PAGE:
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i had to do a power steering pump on a dodge stratus let's just say that stuff like that is one of the reasons i left auto mechanics. now it's just a hobby and a way to make some money on the side
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Old 11-09-2008, 02:05 PM
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Not enough room for me to complain about how new cars are put together.

But if the engineers who designed them had to work on them they wouldn't put them together like that
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Old 11-09-2008, 02:09 PM
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I won't work on newer stuff anymore. Life is too short


The one that broke the camel's back? a 96 Grand-am w/DOHC Quad 4 that needed a water pump. You need to pull the exh manifold, but the studs were rusted solid and I did not dare to use a torch where you can't even see WTH you are heating.

Then you need to pull the timing cover...but there is no room to do so without jacking the motor around.

So I finally get the freaking pump off from WAY behind the ex manifold like a chinese puzzle...twisting, rotating, etc..

Then try to get the new one to fit back thru that maze..

The LAST bolt I put back on was up by the FRONT bumper !!! The dam water pump is on the firewall backside of the motor! so why am I way up front???

The owner later tried to give me the car for free a year later....I said "no thanks".

I learned new swear words on that job.
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Old 11-09-2008, 02:29 PM
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the alternator on a Chevy Lumina with the dual cam 3.4 is always fun to do, the alternator goes on from the bottom.

the spark plugs on the newer ford V-8 tritons. the way the plugs are designed, its not too uncommon for the lower part of the spark plugs to seize in the head. when that happens you can easily twist the bottom part off in the head. they make a tool to remove the broken part, but im not sure how well it actually works. in the worst case, the heads have to come off. thats pretty bad when all you wanted to do to start with was just a simple plug change. instead of spending a couple of hundred dollars, you can be looking at a few thousand dollars for that tuneup.

its been a good number of years back so i forget which car it was, but there was an import chevy. if you needed to replace the timing belt, the first thing the book said was to see the water pump article. you go there and see the words "remove engine and place on stand", with a big pry bar you can work your way around pulling the motor.
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Old 11-09-2008, 03:44 PM
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basic stuff is easy to me... I could do brakes on a '65 Rambler ( I sold mine last week tho ) or a 2002 Concorde and it makes no diffrence to me.. but for a new car, anything more than that and new cars are a hassle.. if an old car isn't running right, you can get out the vac gauge, timing light and carb cleaner and get it running better... but if you have a new car that isn't running right, you have to have a $3,000 scanner and know how to use it, or take it to a shop and pay $80-100 per hr for a scan, and the tech may find something wrong.

My brother and I did a alternator on his '01 Kia Sephia.. to do the job right, the motor mount and entire bracket would have needed to be removed, it was in the way as the alt is in a small 'pocket' of sorts... I removed the pully and gained enough clearence to get it out. and removed the pully on the new 1 to put it in.. only problem was tightining the pully back up.. but I got it when the belt went on, as it added enough resistance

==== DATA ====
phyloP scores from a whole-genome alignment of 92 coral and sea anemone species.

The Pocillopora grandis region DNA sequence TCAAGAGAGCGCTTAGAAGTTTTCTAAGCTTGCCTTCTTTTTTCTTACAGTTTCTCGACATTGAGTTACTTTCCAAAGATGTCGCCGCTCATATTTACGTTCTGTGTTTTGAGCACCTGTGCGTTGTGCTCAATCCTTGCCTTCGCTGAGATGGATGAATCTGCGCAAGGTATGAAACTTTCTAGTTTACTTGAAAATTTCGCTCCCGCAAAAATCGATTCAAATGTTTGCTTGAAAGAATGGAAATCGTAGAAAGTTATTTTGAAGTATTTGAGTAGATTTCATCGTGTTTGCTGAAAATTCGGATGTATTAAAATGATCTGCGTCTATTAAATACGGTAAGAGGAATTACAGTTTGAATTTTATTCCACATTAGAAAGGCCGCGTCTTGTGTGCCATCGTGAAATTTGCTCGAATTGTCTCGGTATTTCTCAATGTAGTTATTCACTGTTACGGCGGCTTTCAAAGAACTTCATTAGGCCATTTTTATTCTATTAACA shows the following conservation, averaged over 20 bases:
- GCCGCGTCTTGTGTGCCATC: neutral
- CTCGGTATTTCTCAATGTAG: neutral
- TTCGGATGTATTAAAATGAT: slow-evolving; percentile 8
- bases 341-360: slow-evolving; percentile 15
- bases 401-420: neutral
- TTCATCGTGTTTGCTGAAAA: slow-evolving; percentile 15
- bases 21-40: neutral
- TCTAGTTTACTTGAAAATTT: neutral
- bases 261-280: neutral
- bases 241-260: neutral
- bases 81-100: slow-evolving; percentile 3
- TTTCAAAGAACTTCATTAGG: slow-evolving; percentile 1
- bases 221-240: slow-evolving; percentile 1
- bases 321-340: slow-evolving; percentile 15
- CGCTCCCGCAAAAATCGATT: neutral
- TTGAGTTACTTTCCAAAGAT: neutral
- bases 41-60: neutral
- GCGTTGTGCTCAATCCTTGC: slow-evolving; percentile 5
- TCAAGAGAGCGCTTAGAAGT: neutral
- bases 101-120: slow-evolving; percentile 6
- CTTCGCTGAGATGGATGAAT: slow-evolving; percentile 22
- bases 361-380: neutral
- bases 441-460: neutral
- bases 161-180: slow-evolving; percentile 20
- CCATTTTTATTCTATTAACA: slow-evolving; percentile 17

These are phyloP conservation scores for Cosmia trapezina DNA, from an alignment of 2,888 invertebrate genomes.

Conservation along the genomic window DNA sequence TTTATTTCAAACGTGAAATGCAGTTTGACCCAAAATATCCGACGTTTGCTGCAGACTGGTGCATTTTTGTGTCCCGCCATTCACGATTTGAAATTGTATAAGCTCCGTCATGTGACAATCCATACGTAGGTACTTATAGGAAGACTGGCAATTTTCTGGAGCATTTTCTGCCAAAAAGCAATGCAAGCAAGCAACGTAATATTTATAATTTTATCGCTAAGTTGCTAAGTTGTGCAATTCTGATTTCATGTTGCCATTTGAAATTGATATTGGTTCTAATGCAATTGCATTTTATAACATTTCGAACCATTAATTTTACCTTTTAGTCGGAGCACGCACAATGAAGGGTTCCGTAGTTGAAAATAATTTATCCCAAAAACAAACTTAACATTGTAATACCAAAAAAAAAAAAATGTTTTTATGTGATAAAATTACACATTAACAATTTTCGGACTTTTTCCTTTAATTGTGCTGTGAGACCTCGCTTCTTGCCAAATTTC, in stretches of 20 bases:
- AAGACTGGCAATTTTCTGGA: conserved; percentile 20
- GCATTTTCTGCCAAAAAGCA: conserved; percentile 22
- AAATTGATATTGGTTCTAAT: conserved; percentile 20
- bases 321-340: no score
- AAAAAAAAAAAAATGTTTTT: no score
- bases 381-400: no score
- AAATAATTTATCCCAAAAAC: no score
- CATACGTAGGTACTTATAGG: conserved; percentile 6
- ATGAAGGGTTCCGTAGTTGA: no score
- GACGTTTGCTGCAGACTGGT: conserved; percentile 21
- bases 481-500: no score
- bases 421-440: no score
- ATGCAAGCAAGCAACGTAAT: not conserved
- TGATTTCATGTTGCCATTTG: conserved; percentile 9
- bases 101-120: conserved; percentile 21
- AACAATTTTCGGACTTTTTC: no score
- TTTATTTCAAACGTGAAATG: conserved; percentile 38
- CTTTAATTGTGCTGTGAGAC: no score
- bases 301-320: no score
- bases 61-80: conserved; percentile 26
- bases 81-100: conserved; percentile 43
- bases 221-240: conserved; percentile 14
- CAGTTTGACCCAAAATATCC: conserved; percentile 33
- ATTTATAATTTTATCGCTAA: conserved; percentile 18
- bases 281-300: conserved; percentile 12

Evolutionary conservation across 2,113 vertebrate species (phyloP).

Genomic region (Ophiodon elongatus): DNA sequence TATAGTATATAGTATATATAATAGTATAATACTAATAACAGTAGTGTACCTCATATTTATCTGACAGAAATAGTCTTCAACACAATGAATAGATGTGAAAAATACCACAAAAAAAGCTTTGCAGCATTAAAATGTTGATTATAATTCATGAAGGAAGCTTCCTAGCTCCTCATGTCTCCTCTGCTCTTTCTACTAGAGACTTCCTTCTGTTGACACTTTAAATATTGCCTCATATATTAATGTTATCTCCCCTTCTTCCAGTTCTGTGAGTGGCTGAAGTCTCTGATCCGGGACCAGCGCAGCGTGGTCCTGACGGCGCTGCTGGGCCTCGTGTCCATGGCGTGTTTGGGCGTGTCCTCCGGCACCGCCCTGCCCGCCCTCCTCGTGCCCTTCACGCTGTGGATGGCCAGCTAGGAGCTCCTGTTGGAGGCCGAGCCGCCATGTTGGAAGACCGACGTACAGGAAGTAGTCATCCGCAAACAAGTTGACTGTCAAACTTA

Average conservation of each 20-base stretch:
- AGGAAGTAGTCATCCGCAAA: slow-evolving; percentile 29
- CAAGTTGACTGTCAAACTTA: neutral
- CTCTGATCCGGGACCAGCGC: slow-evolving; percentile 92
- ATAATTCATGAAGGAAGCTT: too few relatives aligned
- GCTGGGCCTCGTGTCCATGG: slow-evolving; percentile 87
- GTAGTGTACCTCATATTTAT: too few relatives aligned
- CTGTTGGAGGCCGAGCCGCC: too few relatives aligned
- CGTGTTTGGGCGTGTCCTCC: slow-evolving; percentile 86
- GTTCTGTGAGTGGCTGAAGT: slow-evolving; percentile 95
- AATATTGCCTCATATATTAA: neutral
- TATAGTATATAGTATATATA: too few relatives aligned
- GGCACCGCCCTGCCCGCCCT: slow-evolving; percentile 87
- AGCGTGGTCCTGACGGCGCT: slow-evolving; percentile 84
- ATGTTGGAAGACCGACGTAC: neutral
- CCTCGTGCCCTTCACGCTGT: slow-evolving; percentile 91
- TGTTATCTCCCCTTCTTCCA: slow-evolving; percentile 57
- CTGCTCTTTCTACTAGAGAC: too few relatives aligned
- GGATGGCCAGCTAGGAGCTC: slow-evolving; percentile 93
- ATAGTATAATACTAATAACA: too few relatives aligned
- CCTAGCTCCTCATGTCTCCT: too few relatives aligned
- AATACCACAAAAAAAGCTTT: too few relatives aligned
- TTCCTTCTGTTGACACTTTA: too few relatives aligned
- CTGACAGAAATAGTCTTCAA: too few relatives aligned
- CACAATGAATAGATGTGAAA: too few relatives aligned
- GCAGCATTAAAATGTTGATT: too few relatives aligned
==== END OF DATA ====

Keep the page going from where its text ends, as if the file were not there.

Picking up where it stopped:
I just got a '92 Ranger that with the sensors that were out of range replaced, still floods on restart if it was stalled... I snagged a OTC Monitor 2000 scanner off ebay, and got a Pathfinder II kit ( 1993 domestic update ), all for less than $50 to scan it and try and find out what is wrong.. but this scanner is ancient and won't do OBDII.. so I'm kinda lucky to have an older new vehicle ( I consider anything post '90 new myself )......
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Old 11-09-2008, 03:47 PM
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I own an 08 grand prix GXP with the FWD 5.3 LS4 and that engine is extremely snug in the car. looks like a major job just to replace the serpentine belt. I feel for the new technicians who have to work on this stuff. after you do the same job a few times you figure out the shortcuts or easy ways to do it but i bet it still sucks.
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Old 11-09-2008, 05:09 PM
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Quote:
Originally Posted by MARTINSR
What in the Fing hell is with the domestic manufacturers and locktite and jamb nuts? WHAT IN THE HELL ARE THEY THINKING???

My God, I can take apart a Toyota 4x4 with ten zillion miles on it covered with mud and the bolts snap loose and spin out with your bare hand.
Try to take a friggin bumper off the back of a brand new Chevy pickup and EVERY damn bolt is a hassle, all of them with jamb nuts!

I don't know about you, but I don't see the bumpers falling off of Toyotas all over the street! They want to save some money, how about loosing the friggin locktite and jamb nuts!

Brian

Brian



You live in CA. Have you ever seen a 10 yr old toyota pick up in NY? Usually they dont have any more bumpers or quarter panels sometimes the bed is just plywood. Those Chevy trucks do have some crappy bumpers though
they seem to rot easily when they arent kept clean inside.
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Old 11-09-2008, 05:45 PM
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Originally Posted by anthonyc1
You live in CA. Have you ever seen a 10 yr old toyota pick up in NY? Usually they dont have any more bumpers or quarter panels sometimes the bed is just plywood. Those Chevy trucks do have some crappy bumpers though
they seem to rot easily when they arent kept clean inside.
Funny, I was going to say the same thing! I see Toyota trucks with rotted bumpers, beds and wheel arches every day (I'm also in salted-road-happy NY). And Dodge Ram rear bumpers rot out quickly too.